Last year, Fiat made 52 percent of wheel liners in the NAFTA region from post-consumer recycled materials and used 5 percent renewable resources in Dodge Dart seat cushions. This year it plans to extend renewable materials to Jeep brand vehicles and develop an eco-design tool tailored to the automotive sector, implementing the tool in 2015.
In 2012 the group recovered 72.2 percent of waste at its plants. It is aiming for 95 percent by 2014. Waste generated per vehicle at mass-market brand plants was down 0.5 percent versus 2011 and 3 percent versus 2010, to 206.2 kg per vehicle. Fiat is aiming to cut waste generation at these plants by 13 percent by 2014, versus 2010 levels.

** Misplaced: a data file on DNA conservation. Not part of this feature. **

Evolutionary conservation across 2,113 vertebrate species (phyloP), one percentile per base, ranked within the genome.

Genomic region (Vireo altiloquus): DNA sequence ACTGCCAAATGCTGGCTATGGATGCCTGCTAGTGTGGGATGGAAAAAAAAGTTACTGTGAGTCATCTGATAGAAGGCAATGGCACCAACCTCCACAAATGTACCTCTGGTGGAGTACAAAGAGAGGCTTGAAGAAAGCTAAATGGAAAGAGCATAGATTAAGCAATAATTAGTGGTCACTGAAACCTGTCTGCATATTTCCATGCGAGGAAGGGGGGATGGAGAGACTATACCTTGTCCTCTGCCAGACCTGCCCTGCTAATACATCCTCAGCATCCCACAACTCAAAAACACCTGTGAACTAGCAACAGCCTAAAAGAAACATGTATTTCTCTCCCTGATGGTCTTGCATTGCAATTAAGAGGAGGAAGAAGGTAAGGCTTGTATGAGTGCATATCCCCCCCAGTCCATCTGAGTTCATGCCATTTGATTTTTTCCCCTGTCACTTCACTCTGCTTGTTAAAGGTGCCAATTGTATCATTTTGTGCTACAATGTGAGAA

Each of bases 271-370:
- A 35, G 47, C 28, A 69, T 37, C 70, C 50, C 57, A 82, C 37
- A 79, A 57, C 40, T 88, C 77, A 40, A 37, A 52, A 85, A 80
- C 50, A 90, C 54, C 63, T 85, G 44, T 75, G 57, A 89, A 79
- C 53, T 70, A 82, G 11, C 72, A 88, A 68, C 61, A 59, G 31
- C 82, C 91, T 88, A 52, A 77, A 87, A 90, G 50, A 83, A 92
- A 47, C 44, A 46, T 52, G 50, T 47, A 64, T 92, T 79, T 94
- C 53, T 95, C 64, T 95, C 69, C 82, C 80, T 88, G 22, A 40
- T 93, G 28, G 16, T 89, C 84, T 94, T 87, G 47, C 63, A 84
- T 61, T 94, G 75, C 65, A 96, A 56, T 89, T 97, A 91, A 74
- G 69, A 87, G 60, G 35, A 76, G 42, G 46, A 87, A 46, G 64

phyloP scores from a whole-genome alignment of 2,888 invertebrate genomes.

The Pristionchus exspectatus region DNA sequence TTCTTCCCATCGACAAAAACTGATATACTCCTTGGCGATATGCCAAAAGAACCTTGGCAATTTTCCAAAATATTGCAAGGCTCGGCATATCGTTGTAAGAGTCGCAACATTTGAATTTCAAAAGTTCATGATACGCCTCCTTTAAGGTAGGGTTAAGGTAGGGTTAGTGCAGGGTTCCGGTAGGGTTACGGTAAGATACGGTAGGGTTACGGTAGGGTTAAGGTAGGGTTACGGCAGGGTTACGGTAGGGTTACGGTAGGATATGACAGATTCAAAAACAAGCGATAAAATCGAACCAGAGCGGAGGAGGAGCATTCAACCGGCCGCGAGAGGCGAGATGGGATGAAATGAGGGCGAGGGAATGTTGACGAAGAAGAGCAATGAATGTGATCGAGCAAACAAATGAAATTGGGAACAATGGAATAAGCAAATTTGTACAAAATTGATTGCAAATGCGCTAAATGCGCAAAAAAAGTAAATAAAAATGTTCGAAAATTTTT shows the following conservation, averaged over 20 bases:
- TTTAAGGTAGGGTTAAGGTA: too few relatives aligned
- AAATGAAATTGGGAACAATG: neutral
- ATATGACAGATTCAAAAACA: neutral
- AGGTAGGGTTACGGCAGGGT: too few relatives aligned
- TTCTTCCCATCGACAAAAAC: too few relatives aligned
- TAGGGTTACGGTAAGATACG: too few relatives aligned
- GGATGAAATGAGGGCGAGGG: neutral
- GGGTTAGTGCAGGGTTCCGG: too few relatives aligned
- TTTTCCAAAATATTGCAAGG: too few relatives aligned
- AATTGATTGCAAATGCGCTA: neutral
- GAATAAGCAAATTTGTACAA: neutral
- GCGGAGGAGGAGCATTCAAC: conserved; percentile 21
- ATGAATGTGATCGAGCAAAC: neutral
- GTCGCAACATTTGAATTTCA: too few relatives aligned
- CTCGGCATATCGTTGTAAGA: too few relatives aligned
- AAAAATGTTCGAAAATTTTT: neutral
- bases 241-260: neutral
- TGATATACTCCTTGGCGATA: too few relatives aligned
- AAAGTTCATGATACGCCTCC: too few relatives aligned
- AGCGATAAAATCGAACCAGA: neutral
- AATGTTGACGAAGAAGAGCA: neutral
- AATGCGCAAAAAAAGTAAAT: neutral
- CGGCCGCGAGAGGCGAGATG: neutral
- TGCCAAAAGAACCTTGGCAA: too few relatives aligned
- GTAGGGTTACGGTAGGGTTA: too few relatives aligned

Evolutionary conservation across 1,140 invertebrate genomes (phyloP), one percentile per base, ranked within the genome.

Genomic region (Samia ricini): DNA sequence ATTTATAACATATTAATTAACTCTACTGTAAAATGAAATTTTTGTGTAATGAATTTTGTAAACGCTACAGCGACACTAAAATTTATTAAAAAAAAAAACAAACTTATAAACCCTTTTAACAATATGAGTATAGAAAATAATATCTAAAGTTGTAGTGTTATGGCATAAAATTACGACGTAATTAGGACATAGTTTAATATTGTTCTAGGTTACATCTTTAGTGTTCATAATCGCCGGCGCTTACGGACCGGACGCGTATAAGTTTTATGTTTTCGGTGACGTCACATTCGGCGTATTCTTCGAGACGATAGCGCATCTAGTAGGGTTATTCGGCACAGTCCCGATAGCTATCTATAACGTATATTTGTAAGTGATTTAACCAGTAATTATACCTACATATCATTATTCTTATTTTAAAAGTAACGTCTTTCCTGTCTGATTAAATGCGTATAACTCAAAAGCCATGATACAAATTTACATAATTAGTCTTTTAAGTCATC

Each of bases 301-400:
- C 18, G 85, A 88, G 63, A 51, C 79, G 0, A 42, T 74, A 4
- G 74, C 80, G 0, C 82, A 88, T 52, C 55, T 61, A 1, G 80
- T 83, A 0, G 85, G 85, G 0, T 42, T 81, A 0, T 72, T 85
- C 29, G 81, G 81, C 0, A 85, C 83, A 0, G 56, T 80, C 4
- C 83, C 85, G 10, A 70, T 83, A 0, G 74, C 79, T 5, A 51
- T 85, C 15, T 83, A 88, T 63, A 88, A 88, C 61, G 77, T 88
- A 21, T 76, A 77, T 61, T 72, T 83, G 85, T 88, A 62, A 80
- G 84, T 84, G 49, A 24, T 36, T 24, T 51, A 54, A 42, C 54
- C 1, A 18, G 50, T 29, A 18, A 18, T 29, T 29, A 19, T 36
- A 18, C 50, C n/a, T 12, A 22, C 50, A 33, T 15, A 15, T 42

Hazardous waste generated per vehicle at mass-market brand plants was down 15.1 percent last year versus 2011 levels, and 47.5 percent versus 2010 levels, to 3.8 kg per vehicle. The group is targeting a 28 percent reduction, versus 2010 levels, by 2014.
Energy Manager News
- An Interesting Summer for PACE
- AAMA Offers Fenestration Course
- AEEE: Efficiency as a Resource is a Winner
- Chicago Cubs’ Wrigley Field to be Powered by Commercial Retailer ENGIE Resources
- Who Should Pay for a Utility’s Bad Business Decisions – Owners or Customers?
- Major Industries Could Be Moved By High Rates To Leave Wisconsin
- The World is About to See Whether Apple’s Solar Investment Pays Off
- BREEAM USA Takes Aim at In-Use Structures